Updated: May 10, 2019
1. Building Trust
For sales coaching to work, the sales manager must earn trust. Sales managers must learn to remove their management helmets and put on their coaching hats. The coaching hat is all about being non-judgmental and allowing the individual to be open in the discussion of behaviors and/or performance challenges. Trust is the foundation for coaching.
2. Ask Effective Questions
Most people don’t like to be told what to do. Sales reps are no different. Successful sales coaches achieve agreement on the “what” and use effective questions on the “how.” Successful sales organizations allow their sales people to own the solution which leads to better execution and better people development.
With effective sales coaching, the coach uses effective questions that stimulate thinking and illuminate solutions.
3. Self Evaluation
When doing post call debriefs or skill assessments, it is critical to have the sales person guide the process and self-evaluate. As a sales manager, you may only be in the field with the rep one or two days a month. The goal is to encourage the sales rep to evaluate how they did on each call even when you are not in the field with them.
Many managers are quick to offer feedback. Relax and take a step back and let the sales rep self-evaluate. Being able to assess what they did well and what they can improve upon leads to greater self-awareness. Self-awareness is the gateway to self-confidence. Give your sales people the gift of self-confidence by withholding your feedback and allowing them to self-assess.
For coaching to be effective, you need to work with the rep on improving one area at a time versus working on multiple areas. Sales managers who try and work on improving many areas end up seeing no change. My focused coaching methodology is based on the premise that as a coach, if you can help each of your reps improve in one area during a year, you have been effective.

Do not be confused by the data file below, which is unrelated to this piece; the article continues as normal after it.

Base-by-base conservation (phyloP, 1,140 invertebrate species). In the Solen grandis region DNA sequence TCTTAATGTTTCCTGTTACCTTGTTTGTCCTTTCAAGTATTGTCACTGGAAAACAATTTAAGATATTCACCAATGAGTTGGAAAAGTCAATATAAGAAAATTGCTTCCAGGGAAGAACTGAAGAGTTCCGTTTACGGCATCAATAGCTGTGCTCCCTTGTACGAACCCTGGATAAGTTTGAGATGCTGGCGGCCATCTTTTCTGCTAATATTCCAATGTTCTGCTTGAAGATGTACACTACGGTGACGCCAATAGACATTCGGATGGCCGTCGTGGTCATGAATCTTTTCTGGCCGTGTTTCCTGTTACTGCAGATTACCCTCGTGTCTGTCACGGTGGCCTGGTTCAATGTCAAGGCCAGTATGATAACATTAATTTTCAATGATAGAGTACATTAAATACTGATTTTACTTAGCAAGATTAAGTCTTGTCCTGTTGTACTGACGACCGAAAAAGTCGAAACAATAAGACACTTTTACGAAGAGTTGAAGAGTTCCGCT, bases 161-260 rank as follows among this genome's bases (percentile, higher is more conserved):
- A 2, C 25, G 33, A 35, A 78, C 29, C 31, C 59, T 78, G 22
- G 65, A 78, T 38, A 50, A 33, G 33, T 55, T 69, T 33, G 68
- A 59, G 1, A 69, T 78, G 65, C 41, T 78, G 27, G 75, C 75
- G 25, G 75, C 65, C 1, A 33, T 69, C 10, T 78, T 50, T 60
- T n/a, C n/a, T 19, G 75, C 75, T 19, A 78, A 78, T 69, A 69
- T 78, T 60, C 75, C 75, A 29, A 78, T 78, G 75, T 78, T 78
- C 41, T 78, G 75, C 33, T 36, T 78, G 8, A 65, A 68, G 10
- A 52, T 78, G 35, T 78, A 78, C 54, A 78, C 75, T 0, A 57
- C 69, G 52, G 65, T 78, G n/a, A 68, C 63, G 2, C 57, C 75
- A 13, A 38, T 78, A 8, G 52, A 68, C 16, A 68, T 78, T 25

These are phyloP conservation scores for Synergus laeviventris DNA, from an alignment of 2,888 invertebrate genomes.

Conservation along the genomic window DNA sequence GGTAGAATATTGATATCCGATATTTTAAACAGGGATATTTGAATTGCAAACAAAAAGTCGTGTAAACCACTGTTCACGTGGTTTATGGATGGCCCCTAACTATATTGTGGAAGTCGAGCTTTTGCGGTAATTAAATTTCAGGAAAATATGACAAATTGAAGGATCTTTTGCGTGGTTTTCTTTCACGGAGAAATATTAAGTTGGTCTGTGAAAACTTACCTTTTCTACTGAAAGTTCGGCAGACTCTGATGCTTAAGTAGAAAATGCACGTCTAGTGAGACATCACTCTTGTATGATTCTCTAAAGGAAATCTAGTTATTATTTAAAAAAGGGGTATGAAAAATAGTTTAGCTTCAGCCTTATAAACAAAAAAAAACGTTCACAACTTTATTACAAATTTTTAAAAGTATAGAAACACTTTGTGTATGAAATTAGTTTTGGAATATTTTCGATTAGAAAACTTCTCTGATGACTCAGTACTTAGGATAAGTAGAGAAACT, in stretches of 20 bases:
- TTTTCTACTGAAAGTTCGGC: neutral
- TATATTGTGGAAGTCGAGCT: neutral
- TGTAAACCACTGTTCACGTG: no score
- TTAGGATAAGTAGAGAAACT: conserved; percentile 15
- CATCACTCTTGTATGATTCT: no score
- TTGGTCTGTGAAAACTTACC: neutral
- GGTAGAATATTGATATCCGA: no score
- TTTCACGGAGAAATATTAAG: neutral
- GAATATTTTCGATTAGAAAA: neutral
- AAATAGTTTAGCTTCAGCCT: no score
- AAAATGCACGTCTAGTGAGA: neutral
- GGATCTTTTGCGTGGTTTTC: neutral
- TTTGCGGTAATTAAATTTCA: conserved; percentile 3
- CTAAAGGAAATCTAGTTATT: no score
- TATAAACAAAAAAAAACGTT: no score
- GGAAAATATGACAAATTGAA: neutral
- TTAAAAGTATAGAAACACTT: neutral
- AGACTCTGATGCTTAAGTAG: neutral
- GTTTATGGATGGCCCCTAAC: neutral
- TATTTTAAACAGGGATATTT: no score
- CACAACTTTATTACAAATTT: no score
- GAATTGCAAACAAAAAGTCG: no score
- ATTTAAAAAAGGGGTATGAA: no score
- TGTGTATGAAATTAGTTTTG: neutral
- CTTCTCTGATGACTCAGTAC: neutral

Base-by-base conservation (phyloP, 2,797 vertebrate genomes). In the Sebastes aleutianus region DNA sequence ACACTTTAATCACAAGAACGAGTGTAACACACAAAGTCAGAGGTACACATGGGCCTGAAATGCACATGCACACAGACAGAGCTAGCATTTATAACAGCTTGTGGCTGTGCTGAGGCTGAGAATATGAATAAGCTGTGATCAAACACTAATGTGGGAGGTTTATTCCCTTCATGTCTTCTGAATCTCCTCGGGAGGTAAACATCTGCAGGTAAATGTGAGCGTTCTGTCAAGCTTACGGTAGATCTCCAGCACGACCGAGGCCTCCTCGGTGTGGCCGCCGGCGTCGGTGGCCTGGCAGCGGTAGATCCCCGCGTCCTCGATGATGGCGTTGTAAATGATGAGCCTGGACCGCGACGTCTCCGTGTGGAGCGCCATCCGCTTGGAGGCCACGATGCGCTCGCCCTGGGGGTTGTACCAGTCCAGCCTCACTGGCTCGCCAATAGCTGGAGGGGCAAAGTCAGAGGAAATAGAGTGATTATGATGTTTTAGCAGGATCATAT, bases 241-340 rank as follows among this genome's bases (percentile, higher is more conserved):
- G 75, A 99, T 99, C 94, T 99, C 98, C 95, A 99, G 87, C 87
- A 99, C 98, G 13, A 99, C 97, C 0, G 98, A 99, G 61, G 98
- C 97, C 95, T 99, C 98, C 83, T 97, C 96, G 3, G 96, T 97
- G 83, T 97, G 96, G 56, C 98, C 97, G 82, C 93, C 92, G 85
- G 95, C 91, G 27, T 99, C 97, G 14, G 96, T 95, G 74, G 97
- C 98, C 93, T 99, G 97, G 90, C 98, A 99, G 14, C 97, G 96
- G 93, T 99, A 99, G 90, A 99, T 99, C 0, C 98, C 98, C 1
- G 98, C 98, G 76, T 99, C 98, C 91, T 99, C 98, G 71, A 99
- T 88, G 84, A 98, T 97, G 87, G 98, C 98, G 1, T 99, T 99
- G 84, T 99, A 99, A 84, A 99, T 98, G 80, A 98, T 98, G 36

5. The Rep Guides the Discussion
How does the effective coach determine the area of focus? I say, if there is a benefit to the area that the rep decides to focus on, then go with their suggestion. This creates a stronger desire to improve as the rep is making the commitment. Less effective managers will pick the area and then wonder why they don’t get buy-in from their rep to change.
6. Plan of Action
To create momentum for change, effective coaches use the power of questioning. Open questioning creates an environment where the sales rep thinks through areas of focus and change, offering proactive methods to achieve targets. This takes time, but if the coach tells the sales rep what they should do, the buy-in is lost. Best practice is having the sales rep physically write out a plan of action and send it to the manager.
The power of putting pen to paper is twofold. Firstly, the sales rep needs to think through what they are committed to doing and secondly by putting their commitment to paper it crystallizes their thinking.
“You must inspect what you expect.” The effective coach understands that once the plan of action is in place, their role as coach is to hold the sales rep accountable for following through on their commitment.
To accelerate the development process and/or completion of the sales rep’s plan of action, the coach asks the sales rep open-ended follow up questions such as:
What success have you had with your plan? What challenges did you face? How did you overcome those challenges?
By taking a few minutes on every interaction (via phone calls or on the next field visit) effective coaches are stressing the importance of their coaching. Sales reps begin to understand that they are going to be routinely asked how the focused plan of action is proceeding and they then understand that the manager is holding them accountable for progress and improvement.
Successful sales coaching is a process that has many nuances. By following best practices, such as effective questioning, focus and holding your sales people accountable, you stand the best chance as a coach to improve your sales reps performance. The power of effective coaching is based on the belief that the sales rep has the answers and the coach’s role is one of facilitation and holding the rep accountable.
Remember coaching is the key to driving sales performance. To effectively coach a team it is important to develop both yourself and your team.
Steven A. Rosen, MBA is the founder of STAR Results, a leading sales management training and leadership coaching Company. He is the author of 52 Sales Management Tips – The Sales Manager’s Success Guide. Steven has been recognized as one of the Top 50 Sales Influencers.